- Habitat loss and deforestation are the major causes of population decline and endangerment of Malaysian amphibians.
- A vast majority of Malaysian amphibians occupy regions where commercial logging and industrialization is taking place, which has resulted in the loss of critical forest cover.
- A vast majority of amphibians occupy regions that are increasingly being used for residential and urban development. As a result, vast portions of natural rainforest habitats are lost to make way for housing and infrastructure.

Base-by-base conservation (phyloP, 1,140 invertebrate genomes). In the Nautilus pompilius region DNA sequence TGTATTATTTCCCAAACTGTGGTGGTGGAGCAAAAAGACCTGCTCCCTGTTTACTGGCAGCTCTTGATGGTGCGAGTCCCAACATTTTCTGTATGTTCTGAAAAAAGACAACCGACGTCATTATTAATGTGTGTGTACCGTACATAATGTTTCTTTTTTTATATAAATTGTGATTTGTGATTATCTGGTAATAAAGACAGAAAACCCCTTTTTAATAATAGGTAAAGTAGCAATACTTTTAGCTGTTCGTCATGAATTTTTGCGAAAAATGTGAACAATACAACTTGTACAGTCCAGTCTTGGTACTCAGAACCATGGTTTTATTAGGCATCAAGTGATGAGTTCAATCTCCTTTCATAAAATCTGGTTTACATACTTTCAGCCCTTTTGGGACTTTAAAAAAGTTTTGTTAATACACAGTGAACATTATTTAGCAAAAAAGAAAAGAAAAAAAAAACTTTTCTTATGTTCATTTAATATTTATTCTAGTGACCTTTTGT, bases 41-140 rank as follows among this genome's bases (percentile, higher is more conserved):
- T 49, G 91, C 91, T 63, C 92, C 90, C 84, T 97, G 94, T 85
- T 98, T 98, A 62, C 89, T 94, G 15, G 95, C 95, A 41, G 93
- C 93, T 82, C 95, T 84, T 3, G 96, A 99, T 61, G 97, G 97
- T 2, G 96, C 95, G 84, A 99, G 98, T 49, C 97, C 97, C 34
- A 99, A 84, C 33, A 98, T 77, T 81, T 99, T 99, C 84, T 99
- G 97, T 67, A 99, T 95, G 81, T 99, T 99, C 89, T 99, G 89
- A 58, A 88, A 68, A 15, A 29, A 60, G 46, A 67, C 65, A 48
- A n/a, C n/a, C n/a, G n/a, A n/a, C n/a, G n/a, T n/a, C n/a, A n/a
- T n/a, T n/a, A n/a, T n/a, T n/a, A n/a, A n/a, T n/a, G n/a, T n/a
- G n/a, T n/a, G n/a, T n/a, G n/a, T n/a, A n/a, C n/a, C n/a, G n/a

- The use of land for agricultural purposes such as non-timber plantations and livestock farming has also contributed to the loss of habitat of amphibians.
- Pollution, especially by industrial, military, agricultural and forestry effluents has further contributed to the decline of amphibian populations.
- Measures taken to protect habitats and key resources of amphibians.
- Land and water management techniques modified to minimize the impact on amphibians.
- Restoration of habitats and natural processes.
- Preparation of Malaysian amphibian species prioritization plan by the Zoo Negara in Kuala Lumpur.
- The Institute for Tropical Biology and Conservation, University Malaysia Sabah, has spearheaded research on tailless amphibians, namely population declines, endemism and potential as a regional tourism product.